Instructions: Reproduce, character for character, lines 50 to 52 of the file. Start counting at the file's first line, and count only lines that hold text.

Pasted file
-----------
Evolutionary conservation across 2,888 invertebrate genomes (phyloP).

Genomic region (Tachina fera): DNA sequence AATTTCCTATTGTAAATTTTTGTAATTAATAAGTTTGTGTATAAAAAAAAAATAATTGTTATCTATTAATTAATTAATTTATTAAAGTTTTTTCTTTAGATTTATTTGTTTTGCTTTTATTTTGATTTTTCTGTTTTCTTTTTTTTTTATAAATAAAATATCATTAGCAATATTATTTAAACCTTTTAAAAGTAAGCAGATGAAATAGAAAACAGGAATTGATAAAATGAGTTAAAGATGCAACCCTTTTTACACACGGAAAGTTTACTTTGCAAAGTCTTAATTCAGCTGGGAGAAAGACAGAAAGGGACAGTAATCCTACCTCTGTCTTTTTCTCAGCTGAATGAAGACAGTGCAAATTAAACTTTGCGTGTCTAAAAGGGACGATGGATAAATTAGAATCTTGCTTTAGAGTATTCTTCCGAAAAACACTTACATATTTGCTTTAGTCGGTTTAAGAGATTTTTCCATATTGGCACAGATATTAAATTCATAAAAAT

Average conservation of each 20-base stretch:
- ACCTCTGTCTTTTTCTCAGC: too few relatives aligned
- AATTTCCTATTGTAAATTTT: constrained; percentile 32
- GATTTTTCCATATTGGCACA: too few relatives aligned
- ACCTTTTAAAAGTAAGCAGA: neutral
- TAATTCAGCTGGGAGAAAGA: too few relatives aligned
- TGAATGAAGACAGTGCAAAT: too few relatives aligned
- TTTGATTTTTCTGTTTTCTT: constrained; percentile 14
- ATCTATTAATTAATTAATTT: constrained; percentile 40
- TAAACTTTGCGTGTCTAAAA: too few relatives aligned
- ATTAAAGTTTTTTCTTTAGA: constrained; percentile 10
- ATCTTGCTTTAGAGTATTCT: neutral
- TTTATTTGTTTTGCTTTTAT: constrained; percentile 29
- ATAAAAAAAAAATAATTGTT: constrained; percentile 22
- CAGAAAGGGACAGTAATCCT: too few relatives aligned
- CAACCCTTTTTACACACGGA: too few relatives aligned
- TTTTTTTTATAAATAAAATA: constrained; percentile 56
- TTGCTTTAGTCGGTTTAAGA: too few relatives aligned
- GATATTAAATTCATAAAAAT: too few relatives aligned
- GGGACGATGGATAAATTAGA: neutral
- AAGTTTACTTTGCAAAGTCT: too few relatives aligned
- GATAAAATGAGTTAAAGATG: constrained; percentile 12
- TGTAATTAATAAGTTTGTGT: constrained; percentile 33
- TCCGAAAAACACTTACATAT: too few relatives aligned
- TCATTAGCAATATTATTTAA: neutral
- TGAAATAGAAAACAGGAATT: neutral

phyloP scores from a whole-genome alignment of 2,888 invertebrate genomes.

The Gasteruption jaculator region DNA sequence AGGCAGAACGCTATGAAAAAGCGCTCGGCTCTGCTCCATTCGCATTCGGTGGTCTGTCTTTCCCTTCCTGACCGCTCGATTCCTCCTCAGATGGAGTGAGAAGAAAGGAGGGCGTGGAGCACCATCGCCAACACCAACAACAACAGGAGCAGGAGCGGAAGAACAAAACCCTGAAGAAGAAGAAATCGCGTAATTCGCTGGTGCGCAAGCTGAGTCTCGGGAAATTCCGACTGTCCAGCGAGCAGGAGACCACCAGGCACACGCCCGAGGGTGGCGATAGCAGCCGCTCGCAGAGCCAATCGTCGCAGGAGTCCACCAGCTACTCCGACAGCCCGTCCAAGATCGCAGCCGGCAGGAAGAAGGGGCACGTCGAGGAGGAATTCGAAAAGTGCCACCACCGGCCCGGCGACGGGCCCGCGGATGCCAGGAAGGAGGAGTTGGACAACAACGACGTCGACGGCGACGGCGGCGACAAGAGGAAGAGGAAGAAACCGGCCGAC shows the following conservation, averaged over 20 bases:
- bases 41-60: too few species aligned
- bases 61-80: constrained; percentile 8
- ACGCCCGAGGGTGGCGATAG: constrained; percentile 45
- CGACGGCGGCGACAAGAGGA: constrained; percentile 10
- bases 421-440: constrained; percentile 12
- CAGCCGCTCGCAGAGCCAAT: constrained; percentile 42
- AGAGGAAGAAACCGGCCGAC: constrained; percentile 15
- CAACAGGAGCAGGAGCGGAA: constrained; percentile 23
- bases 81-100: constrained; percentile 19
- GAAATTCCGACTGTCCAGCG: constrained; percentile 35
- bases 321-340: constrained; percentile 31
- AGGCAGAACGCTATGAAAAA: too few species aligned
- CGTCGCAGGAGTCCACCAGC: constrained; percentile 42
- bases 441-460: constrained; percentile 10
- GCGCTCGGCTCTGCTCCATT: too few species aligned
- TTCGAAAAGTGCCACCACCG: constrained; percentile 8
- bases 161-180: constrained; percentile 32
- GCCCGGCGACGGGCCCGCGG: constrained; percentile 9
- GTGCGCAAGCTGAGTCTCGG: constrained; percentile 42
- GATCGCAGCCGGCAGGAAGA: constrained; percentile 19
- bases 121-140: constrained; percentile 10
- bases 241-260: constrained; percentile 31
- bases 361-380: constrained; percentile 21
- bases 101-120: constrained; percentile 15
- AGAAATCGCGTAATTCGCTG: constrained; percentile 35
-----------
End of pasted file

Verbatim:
- GATCGCAGCCGGCAGGAAGA: constrained; percentile 19
- bases 121-140: constrained; percentile 10
- bases 241-260: constrained; percentile 31